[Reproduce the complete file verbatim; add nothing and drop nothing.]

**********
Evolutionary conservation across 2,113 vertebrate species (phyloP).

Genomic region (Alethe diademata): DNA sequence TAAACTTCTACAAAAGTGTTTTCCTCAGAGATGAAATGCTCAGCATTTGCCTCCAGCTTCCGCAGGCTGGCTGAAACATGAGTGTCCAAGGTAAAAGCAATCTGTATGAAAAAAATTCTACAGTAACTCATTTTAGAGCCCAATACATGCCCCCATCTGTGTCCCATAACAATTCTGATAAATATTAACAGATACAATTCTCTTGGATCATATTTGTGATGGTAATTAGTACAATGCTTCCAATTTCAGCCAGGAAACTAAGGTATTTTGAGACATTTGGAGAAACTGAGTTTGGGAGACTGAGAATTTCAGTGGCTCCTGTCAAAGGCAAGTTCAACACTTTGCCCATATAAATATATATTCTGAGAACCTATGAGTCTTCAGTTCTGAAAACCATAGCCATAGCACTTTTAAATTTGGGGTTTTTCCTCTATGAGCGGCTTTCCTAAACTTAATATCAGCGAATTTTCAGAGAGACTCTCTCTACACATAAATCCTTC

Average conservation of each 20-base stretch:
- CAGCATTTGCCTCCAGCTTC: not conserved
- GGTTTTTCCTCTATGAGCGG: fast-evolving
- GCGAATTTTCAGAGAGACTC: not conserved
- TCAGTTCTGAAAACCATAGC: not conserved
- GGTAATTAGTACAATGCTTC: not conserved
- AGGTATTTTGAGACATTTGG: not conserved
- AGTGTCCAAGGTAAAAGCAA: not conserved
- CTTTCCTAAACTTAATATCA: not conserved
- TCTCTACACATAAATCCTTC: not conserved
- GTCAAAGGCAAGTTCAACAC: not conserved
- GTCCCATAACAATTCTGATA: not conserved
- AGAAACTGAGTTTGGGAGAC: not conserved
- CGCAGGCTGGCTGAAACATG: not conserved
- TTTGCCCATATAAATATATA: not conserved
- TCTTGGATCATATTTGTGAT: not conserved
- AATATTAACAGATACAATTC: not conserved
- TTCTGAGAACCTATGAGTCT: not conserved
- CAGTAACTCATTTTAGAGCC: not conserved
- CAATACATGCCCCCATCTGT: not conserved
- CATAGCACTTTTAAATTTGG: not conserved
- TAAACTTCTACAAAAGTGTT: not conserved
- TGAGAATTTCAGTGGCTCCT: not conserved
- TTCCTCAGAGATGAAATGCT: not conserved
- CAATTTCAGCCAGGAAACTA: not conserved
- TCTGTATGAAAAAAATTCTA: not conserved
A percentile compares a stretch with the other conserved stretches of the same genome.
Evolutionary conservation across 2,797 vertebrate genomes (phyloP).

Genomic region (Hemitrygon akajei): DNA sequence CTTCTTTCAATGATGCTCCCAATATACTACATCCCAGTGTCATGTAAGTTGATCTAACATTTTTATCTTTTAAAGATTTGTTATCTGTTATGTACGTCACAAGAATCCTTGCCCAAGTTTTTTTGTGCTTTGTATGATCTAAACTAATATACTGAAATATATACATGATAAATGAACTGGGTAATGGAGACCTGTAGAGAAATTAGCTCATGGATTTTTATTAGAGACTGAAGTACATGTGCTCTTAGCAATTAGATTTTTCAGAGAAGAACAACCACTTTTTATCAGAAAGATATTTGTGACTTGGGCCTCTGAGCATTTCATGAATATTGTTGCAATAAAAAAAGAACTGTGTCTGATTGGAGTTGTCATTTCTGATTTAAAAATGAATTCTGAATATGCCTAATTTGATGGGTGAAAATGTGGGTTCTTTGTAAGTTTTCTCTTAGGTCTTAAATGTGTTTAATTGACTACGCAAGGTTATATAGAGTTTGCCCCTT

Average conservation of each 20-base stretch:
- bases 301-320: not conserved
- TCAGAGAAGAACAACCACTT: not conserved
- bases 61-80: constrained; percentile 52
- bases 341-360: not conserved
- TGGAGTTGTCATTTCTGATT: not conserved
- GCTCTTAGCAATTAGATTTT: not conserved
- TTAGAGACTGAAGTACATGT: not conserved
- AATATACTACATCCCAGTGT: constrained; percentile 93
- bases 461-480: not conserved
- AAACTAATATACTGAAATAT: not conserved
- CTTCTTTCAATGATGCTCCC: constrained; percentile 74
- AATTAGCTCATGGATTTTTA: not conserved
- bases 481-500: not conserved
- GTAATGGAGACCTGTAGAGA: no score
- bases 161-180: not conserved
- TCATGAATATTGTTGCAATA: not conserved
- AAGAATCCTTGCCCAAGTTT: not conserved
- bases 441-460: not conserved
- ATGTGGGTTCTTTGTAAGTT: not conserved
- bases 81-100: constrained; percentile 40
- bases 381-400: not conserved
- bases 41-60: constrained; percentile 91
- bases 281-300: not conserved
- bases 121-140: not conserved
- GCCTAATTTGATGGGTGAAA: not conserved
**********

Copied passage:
Evolutionary conservation across 2,113 vertebrate species (phyloP).

Genomic region (Alethe diademata): DNA sequence TAAACTTCTACAAAAGTGTTTTCCTCAGAGATGAAATGCTCAGCATTTGCCTCCAGCTTCCGCAGGCTGGCTGAAACATGAGTGTCCAAGGTAAAAGCAATCTGTATGAAAAAAATTCTACAGTAACTCATTTTAGAGCCCAATACATGCCCCCATCTGTGTCCCATAACAATTCTGATAAATATTAACAGATACAATTCTCTTGGATCATATTTGTGATGGTAATTAGTACAATGCTTCCAATTTCAGCCAGGAAACTAAGGTATTTTGAGACATTTGGAGAAACTGAGTTTGGGAGACTGAGAATTTCAGTGGCTCCTGTCAAAGGCAAGTTCAACACTTTGCCCATATAAATATATATTCTGAGAACCTATGAGTCTTCAGTTCTGAAAACCATAGCCATAGCACTTTTAAATTTGGGGTTTTTCCTCTATGAGCGGCTTTCCTAAACTTAATATCAGCGAATTTTCAGAGAGACTCTCTCTACACATAAATCCTTC

Average conservation of each 20-base stretch:
- CAGCATTTGCCTCCAGCTTC: not conserved
- GGTTTTTCCTCTATGAGCGG: fast-evolving
- GCGAATTTTCAGAGAGACTC: not conserved
- TCAGTTCTGAAAACCATAGC: not conserved
- GGTAATTAGTACAATGCTTC: not conserved
- AGGTATTTTGAGACATTTGG: not conserved
- AGTGTCCAAGGTAAAAGCAA: not conserved
- CTTTCCTAAACTTAATATCA: not conserved
- TCTCTACACATAAATCCTTC: not conserved
- GTCAAAGGCAAGTTCAACAC: not conserved
- GTCCCATAACAATTCTGATA: not conserved
- AGAAACTGAGTTTGGGAGAC: not conserved
- CGCAGGCTGGCTGAAACATG: not conserved
- TTTGCCCATATAAATATATA: not conserved
- TCTTGGATCATATTTGTGAT: not conserved
- AATATTAACAGATACAATTC: not conserved
- TTCTGAGAACCTATGAGTCT: not conserved
- CAGTAACTCATTTTAGAGCC: not conserved
- CAATACATGCCCCCATCTGT: not conserved
- CATAGCACTTTTAAATTTGG: not conserved
- TAAACTTCTACAAAAGTGTT: not conserved
- TGAGAATTTCAGTGGCTCCT: not conserved
- TTCCTCAGAGATGAAATGCT: not conserved
- CAATTTCAGCCAGGAAACTA: not conserved
- TCTGTATGAAAAAAATTCTA: not conserved
A percentile compares a stretch with the other conserved stretches of the same genome.
Evolutionary conservation across 2,797 vertebrate genomes (phyloP).

Genomic region (Hemitrygon akajei): DNA sequence CTTCTTTCAATGATGCTCCCAATATACTACATCCCAGTGTCATGTAAGTTGATCTAACATTTTTATCTTTTAAAGATTTGTTATCTGTTATGTACGTCACAAGAATCCTTGCCCAAGTTTTTTTGTGCTTTGTATGATCTAAACTAATATACTGAAATATATACATGATAAATGAACTGGGTAATGGAGACCTGTAGAGAAATTAGCTCATGGATTTTTATTAGAGACTGAAGTACATGTGCTCTTAGCAATTAGATTTTTCAGAGAAGAACAACCACTTTTTATCAGAAAGATATTTGTGACTTGGGCCTCTGAGCATTTCATGAATATTGTTGCAATAAAAAAAGAACTGTGTCTGATTGGAGTTGTCATTTCTGATTTAAAAATGAATTCTGAATATGCCTAATTTGATGGGTGAAAATGTGGGTTCTTTGTAAGTTTTCTCTTAGGTCTTAAATGTGTTTAATTGACTACGCAAGGTTATATAGAGTTTGCCCCTT

Average conservation of each 20-base stretch:
- bases 301-320: not conserved
- TCAGAGAAGAACAACCACTT: not conserved
- bases 61-80: constrained; percentile 52
- bases 341-360: not conserved
- TGGAGTTGTCATTTCTGATT: not conserved
- GCTCTTAGCAATTAGATTTT: not conserved
- TTAGAGACTGAAGTACATGT: not conserved
- AATATACTACATCCCAGTGT: constrained; percentile 93
- bases 461-480: not conserved
- AAACTAATATACTGAAATAT: not conserved
- CTTCTTTCAATGATGCTCCC: constrained; percentile 74
- AATTAGCTCATGGATTTTTA: not conserved
- bases 481-500: not conserved
- GTAATGGAGACCTGTAGAGA: no score
- bases 161-180: not conserved
- TCATGAATATTGTTGCAATA: not conserved
- AAGAATCCTTGCCCAAGTTT: not conserved
- bases 441-460: not conserved
- ATGTGGGTTCTTTGTAAGTT: not conserved
- bases 81-100: constrained; percentile 40
- bases 381-400: not conserved
- bases 41-60: constrained; percentile 91
- bases 281-300: not conserved
- bases 121-140: not conserved
- GCCTAATTTGATGGGTGAAA: not conserved